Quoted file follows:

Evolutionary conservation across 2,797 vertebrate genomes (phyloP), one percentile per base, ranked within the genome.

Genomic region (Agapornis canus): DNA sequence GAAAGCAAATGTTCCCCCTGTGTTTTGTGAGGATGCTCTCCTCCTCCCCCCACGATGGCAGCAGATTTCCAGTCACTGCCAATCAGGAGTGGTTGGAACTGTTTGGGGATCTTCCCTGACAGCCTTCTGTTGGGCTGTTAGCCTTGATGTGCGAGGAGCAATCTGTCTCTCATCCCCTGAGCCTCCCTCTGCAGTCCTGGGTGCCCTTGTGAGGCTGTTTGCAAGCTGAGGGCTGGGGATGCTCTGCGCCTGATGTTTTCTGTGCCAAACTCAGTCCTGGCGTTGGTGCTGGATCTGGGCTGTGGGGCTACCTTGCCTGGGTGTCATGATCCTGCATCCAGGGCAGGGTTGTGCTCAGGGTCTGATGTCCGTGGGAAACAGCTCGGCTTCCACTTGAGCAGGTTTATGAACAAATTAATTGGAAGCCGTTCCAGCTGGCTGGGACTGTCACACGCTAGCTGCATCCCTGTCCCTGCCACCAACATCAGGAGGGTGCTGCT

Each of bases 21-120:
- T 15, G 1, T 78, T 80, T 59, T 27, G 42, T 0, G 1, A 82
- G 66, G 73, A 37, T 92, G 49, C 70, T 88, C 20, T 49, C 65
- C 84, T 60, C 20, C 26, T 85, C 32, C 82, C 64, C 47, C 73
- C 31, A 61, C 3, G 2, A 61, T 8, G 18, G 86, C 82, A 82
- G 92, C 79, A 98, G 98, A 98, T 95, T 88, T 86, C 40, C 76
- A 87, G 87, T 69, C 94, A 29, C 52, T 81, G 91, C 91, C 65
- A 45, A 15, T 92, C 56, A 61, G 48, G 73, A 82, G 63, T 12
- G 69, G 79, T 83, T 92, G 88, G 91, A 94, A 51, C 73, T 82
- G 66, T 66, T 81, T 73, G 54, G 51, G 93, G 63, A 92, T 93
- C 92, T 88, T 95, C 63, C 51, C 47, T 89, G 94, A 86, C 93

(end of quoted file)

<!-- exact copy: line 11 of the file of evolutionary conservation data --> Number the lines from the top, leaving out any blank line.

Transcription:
- G 69, G 79, T 83, T 92, G 88, G 91, A 94, A 51, C 73, T 82